I want to start this post by asking you to name your top three biases. No no no, don’t pretend you don’t have any. We all do. We’re hardwired with biases. Biases are based on mental schemas that our minds construct to categorize the thousands, if not millions, of data inputs we receive so that we can make sense of our everyday environment. Categorizing, thus, is helpful, but often isn’t precise or accurate. To quickly illustrate the imprecision and inaccuracy, I’ll point to something I know: aviation. In aviation, imprecision and inaccuracy in the avionics or route-planning are biases and often lead to poor judgment on the part of a pilot. Our biases are metaphorically imprecision and inaccuracy in our internal, cognitive instrumentation. With all that said, what are three of your biases?
The reason I want you to say your top biases is because I want you to acknowledge that the biases exist and that they impact our social interactions. And since leadership is a social interaction, biases must influence leadership. So, take a good, hard look in the mirror and say them. Be honest. Like, really honest. Like playing-soccer-with-a-bowling-ball honest. Go ahead, I’ll wait.
I did it. Now what?
Now, we’ve raised our awareness to them, so we’re ready to challenge them. To challenge them, we have to ask questions about them and then find answers. Biases are usually rooted in perception, but can often be rooted in experience. So we have to challenge our perceptions and our experiences. Did we have the proper perspective? Did we look at it from multiple points of view? Did we react without considering the situation? Did we allow our emotions to dictate our actions?
Let’s, for a moment, consider a case in which a leader (and the gender of the leader doesn’t matter in this example) is biased against women in the workplace: Why is the leader biased? Did the leader have an unfortunate experience with a former female leader, colleague, or employee? Did the leader have an experience with women in his or her childhood that has distorted the perception of the aptitude of women? Has the leader been enculturated to be biased by social norms and stigmas?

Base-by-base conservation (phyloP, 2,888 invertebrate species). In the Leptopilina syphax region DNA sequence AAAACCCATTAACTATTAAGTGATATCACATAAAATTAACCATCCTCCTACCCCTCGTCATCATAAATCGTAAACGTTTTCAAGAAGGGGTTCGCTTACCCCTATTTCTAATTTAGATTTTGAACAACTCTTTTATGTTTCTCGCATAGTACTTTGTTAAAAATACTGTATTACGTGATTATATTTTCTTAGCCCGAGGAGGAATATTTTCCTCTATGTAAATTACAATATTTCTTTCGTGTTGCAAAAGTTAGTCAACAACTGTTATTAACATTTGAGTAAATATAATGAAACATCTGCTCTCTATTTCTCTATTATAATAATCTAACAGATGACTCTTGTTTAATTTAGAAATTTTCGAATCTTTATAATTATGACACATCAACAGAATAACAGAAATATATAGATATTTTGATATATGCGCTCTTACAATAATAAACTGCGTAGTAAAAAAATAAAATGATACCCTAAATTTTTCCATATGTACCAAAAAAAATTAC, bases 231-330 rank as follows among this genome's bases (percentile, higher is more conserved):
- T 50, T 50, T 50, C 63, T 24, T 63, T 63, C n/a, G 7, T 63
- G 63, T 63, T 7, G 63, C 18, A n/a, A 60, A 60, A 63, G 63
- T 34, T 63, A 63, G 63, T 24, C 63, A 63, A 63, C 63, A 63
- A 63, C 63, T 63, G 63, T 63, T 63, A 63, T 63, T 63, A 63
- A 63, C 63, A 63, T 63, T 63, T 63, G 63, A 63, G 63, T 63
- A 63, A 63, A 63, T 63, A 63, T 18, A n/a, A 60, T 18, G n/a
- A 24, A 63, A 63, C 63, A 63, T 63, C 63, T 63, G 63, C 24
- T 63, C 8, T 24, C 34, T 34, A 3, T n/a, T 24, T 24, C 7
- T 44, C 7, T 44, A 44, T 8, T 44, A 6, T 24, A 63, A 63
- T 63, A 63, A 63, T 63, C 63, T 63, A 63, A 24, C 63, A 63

From these questions, we can start a double-loop line of questioning in which we ask questions about the questions: Why does a poor experience with a female leader, colleague, or employee paint all women in a poor light? Why should women-professionals be held in low esteem because a leader had childhood experiences that were perhaps less-than-stellar? Are women’s aptitude explained and encapsulated truly by social norms and stigmas? And, therefore, can the leader’s perception, and the judgments thereof, be considered universal?
I’ll leave the answers in our example up to you. But, I want to point out how the questions, regardless of your personal feelings, start to make the rationale of our example leader’s bias fall apart – as is the case with most biases.
So, does bias have a place in leadership?
Certainly not – not consciously anyway. Well, unless your bias is for action or caring about people – then, I would say that your bias is safe. But, we’re not actually discussing those kind of biases. We’re referring to the not-so-good ones. As leaders, we must be vigilant in noticing biases and be proactive in removing their influence. We must be humble – there’s that term again – so that we can remember that we are not omniscient and, therefore, we often judge unjustly.
I mean, not everyone is perfect. I can tell a terrible employee when I see one.
Can you? Okay. I’ve met a ton of leaders in life, but I’ve never met a telepathic one. And, I don’t know everything, but I’ll go out on a limb and say there are no telepaths in leadership today. A telepath would be able to glean information about an employee, undistorted by perception. Since we’re not telepaths, we have to gather factual information the old fashion way. So, when we assess our employees, the assessment should come from information, not bias. Make no mistake, there is a difference between being informed and being biased. Just the same, there’s a difference between an informed leader assessing an employee and a biased leader judging one.
All that said, I will challenge you to assess employees or potential employees based on information, not on bias. You’d want the same treatment if the roles were reversed.
In the end, I recommend that we take some time and lay out our biases. When we’ve done so, we can ask the hard questions about the biases, and then ask questions about the questions. You know, see what we come up with. More importantly, we mustn’t allow our biases to influence us to prejudge.
That’s it! Have a good one!